Log In

Reset Password

Merriweather Home + Market to host second seed swap

People look at seeds at last year’s seed swap at Merriweather Home + Market. (Erin Hanson/Courtesy photo)
Event Saturday is free and open to public

On Saturday from 1 p.m. to 4 p.m., Merriweather Home + Market, at 25 S. Elm St., will host its second annual seed swap, and everybody’s welcome.

Merriweather Home + Market’s owner, Erin Hanson, said the seed swap includes many varieties of heritage seeds, which have been grown in the area for years and have become adapted to the region, climate and are more resistant to diseases.

In addition, the produce that grow from these heritage seeds are healthier to consume as they haven’t been sprayed by pesticides or other harmful chemicals.

The swap will be hosted on Merriweather Home + Market’s front patio by Avalon and Russ Gulley from Vibrant Earth Seeds, who Hanson said “will be sharing lots of seeds and a wealth of information.”

“They provided so many seeds last year, and we had an amazing time,” Hanson said.

Last year, 40 individuals from the community participated in the swap.

“Last year was really great because so many people, new faces I had never met before came to our event, some of the having seeds and some not,” Hanson said.

“It’s like generations of seeds and knowledge,” Hanson said. “That was probably my favorite part of last year, meeting new people and having an opportunity to get wisdom from people who have grown some of their favorite things year after year and tell us how to grow them successfully.”

Hanson shared that Vibrant Earth Seed’s are drought-tolerant and are grown in the region without pesticides. They also have a 99% germination rate.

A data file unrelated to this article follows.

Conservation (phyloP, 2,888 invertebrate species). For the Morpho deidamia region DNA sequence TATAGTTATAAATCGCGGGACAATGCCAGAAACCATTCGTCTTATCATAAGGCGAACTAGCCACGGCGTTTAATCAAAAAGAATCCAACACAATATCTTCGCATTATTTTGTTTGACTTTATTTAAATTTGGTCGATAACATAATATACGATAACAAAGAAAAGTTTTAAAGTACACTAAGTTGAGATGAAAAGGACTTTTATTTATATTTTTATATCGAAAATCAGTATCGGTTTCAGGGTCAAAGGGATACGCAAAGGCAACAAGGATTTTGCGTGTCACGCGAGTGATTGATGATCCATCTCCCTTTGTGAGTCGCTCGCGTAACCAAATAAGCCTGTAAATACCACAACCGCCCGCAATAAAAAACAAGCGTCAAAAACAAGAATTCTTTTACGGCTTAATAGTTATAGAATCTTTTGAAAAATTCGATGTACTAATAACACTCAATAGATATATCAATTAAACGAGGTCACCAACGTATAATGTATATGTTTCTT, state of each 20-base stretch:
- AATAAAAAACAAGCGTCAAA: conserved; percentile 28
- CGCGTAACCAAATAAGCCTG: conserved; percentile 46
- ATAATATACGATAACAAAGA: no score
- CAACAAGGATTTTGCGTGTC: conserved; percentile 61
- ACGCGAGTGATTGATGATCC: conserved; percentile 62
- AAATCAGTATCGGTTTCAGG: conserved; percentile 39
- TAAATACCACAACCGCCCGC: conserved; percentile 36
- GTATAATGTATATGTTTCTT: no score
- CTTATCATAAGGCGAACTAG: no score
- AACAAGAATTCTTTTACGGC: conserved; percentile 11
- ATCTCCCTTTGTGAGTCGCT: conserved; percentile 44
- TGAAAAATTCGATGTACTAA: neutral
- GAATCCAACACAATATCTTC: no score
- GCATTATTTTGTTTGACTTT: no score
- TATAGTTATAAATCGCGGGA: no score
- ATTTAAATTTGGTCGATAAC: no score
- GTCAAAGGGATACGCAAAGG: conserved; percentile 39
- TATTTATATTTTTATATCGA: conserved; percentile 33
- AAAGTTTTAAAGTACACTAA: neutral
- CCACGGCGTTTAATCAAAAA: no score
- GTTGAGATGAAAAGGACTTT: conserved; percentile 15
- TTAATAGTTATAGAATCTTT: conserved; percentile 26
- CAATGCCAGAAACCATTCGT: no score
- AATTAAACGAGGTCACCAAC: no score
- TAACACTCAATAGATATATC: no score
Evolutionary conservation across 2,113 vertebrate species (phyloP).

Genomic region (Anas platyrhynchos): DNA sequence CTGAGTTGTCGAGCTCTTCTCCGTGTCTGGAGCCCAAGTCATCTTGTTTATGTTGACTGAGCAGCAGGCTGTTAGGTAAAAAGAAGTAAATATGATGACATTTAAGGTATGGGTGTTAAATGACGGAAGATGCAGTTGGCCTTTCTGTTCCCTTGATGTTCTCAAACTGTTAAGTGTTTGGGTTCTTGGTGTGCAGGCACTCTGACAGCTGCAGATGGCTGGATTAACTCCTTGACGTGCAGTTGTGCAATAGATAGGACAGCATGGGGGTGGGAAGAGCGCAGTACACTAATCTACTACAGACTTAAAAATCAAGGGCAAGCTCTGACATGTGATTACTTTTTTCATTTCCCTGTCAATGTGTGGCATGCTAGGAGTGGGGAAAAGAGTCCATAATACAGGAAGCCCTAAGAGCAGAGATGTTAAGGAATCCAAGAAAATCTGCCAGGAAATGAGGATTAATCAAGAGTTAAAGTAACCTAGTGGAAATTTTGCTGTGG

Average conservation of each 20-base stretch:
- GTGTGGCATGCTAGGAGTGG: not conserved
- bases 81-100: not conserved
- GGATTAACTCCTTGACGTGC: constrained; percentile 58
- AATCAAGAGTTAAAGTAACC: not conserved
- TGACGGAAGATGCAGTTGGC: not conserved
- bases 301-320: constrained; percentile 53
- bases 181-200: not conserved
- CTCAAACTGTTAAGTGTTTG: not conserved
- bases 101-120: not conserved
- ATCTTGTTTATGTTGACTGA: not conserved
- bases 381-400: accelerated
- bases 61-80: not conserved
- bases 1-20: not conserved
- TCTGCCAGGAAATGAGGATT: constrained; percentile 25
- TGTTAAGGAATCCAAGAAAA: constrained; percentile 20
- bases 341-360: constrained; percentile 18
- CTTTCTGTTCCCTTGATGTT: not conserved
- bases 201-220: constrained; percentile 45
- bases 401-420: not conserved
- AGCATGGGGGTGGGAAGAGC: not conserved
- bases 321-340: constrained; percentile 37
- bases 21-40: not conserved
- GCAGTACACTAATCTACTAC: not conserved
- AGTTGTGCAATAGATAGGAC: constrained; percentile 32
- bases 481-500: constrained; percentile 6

The Gulleys grow produce for a living, something that Hanson said is invaluable at an event of this sort.

“This is what they do for a living,” Hanson said. It’s nice to be able to ask questions from people who do is as their job and not just a hobby.”

To participate in a seed swap, members of the community show up to the event and can trade seeds with other growers, or even just take seeds to add to their gardens.

Those who attend do not need to bring seeds to trade or have prior knowledge of seeds, gardening or anything of that nature.

Hanson emphasized that all are welcome, and that people will be on hand to help with the process of picking seeds.

Those who do bring seeds are asked to label their bag of seeds with the type and growing/care instructions.

Hanson added that in today’s economy and rising prices, growing your own garden with produce can help with the price of the grocery bill, as well as making connections with others in the community.

“I think it’s a really great opportunity for people to come and meet people that have similar interests and meet people who are master gardeners or beginner gardeners. All can learn from each other and share their knowledge,” Hanson said.